- 4 duck legs
- 4 duck breasts
- 4 to 5 cups duck fat (or olive oil)
- 2 sprigs rosemary
- 1 clove garlic, minced
- 1/4 cup granulated sugar
- 1/4 cup apple cider vinegar
- 1 cup pomegranate juice
- 1/2 cup apple cider
- 1/2 cup applesauce
- Salt and pepper to taste
- In a casserole dish, place the duck legs and season well with salt. Cover with the duck fat (or olive oil) and add the rosemary and garlic. Cover with a lid or tin foil.
- Bake at 275˚F for 6 to 8 hours.
- Remove from the oven carefully and allow to cool.
- Pull the bones out carefully (try not to pull out too much meat).
- Score the skin of the duck breasts and season with salt and pepper.
- In an oven-proof saucepan, cook the duck breasts over a very low flame, allowing the fat to slowly render out and become crisp.
- Place saucepan in a 375˚F oven until the duck breasts reach 125˚F internal temperature.
- Remove the pan from the oven and allow the duck breasts to rest before slicing.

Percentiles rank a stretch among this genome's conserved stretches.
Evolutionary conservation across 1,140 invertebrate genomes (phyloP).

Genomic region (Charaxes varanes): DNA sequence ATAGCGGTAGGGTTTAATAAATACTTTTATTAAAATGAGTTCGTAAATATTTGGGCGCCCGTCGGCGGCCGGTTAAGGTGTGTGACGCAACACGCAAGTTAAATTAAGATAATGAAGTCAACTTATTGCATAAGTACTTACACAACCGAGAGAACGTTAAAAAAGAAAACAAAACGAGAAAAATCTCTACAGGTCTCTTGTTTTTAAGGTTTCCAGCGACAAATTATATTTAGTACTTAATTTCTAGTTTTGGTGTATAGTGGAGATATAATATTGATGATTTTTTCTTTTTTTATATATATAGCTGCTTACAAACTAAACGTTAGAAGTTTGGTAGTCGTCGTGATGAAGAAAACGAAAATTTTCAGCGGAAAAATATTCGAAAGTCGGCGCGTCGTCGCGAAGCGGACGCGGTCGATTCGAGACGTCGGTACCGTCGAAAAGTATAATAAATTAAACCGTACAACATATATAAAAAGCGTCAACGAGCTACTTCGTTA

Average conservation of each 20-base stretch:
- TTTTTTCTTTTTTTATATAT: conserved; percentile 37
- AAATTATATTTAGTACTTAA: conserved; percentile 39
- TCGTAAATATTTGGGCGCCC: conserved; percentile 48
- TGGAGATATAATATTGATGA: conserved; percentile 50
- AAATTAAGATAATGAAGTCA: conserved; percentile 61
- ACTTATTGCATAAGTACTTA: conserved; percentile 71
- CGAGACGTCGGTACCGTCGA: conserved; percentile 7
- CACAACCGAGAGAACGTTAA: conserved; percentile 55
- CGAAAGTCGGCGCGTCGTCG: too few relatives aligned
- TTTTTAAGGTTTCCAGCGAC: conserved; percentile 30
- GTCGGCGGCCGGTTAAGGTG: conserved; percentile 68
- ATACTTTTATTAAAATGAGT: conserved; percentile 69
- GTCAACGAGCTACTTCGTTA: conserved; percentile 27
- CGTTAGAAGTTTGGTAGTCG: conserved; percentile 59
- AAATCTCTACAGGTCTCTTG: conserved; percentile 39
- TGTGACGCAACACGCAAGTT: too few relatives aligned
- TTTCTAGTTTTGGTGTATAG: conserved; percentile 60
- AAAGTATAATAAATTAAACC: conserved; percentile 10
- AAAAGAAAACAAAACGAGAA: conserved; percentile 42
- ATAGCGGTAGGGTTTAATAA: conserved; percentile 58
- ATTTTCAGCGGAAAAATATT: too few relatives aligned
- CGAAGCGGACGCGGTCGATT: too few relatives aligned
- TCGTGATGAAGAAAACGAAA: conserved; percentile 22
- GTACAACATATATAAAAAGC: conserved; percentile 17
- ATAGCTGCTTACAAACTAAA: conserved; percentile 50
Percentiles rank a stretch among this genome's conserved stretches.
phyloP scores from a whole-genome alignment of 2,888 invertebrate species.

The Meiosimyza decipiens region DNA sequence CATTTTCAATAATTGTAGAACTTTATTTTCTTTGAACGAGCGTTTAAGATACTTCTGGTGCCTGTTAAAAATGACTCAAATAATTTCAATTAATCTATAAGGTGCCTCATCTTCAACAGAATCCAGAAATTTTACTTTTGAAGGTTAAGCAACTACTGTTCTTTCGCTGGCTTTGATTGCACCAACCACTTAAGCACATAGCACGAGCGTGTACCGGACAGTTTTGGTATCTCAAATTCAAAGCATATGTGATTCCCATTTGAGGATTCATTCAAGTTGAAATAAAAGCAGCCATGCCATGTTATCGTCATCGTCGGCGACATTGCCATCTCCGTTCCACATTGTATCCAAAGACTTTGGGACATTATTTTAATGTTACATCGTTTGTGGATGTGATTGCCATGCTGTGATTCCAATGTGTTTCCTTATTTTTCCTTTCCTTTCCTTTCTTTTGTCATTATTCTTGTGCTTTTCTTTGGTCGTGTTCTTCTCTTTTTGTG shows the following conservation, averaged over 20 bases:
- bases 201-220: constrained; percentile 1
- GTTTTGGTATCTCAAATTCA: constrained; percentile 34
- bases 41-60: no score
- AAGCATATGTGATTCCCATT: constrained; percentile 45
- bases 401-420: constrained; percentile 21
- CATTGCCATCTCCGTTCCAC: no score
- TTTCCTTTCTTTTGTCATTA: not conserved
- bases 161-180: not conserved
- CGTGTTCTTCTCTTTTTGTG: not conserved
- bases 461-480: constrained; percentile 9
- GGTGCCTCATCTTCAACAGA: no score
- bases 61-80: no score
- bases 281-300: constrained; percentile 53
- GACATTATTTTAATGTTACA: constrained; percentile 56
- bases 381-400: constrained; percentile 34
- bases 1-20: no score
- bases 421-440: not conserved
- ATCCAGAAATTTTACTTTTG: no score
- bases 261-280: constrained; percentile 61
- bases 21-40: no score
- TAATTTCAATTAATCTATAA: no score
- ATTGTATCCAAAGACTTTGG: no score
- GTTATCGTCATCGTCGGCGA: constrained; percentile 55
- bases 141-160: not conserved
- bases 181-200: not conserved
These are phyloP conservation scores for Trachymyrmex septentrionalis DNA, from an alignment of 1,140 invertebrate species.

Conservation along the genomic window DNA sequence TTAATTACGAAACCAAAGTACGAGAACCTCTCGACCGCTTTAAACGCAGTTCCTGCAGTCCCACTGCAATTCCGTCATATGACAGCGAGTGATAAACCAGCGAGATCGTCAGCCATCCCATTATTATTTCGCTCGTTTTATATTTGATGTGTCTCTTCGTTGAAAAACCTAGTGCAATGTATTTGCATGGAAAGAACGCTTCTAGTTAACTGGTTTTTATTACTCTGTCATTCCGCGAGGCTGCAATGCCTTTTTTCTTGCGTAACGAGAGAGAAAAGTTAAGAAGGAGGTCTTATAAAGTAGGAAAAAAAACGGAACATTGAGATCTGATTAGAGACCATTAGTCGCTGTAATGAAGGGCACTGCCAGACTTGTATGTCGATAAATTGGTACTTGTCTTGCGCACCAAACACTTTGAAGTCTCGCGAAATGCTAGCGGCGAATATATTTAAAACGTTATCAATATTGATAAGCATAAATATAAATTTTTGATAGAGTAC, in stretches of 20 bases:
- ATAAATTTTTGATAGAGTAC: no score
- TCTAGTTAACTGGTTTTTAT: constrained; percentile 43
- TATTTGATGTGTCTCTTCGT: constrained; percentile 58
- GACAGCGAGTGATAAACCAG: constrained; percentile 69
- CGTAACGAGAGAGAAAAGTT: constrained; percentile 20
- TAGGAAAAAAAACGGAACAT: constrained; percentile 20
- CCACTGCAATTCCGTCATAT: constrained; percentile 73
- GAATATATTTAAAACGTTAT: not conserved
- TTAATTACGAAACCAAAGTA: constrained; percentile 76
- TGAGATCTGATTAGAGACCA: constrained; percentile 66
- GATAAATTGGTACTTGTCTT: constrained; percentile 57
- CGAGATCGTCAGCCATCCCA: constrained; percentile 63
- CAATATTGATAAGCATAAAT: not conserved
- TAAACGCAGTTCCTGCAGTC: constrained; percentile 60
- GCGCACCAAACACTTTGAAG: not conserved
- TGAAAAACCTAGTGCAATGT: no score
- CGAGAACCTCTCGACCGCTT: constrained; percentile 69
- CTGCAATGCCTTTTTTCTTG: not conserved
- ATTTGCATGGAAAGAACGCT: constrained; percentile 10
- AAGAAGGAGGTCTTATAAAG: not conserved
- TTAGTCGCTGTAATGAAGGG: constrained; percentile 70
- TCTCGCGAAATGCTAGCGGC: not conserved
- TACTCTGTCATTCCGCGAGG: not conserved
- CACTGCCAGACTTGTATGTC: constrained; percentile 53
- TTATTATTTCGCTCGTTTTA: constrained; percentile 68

- For the gastrique, combine the pomegranate juice, cider and applesauce in a small sauce pan. Cook 10 to 15 minutes over medium heat. Strain, and discard the solids.
- In another small pot, cook the sugar and vinegar about 10 minutes, or until the sugar is dissolved.
- Combine the vinegar mixture with the cider mixture and cook for about 5minutes. Season with salt and pepper to taste.
For Leslie Lampert, the owner of Café of Love in Mount Kisco, apples offer an opportunity to harness local flavor and create something new. “Each variety of apple offers something different—different texture, acidity and personality,” Lampert stresses. Comparing ingredients to a chorus of individual yet synchronized dancers, Lampert says the goal of layering flavors is to create a unified statement. “That’s the essence of cooking,” she says. She applies this philosophy to a duck dish in which apples enter in four different forms: The duck is paired with apple cider-spiked polenta, sautéed apples and beets, pomegranate-apple gastrique and fresh julienned apples. Apples pair naturally with duck, just as they do with pork, because the meat is rich and fatty—the fruit’s tartness creates a harmonious juxtaposition of flavors. Here, sweet gastrique, earthy beets and fresh apples lend freshness to the duck’s rich canvas of flavors. Lampert designs all the menu items at Café of Love—if she is the conductor of the orchestra, chef Hector Coronel is her first violin. Coronel has been with Café of Love since it first opened and uses French techniques to implement Lampert’s visions. He sautés duck breast for the dish and makes confit duck legs that are tender and moist.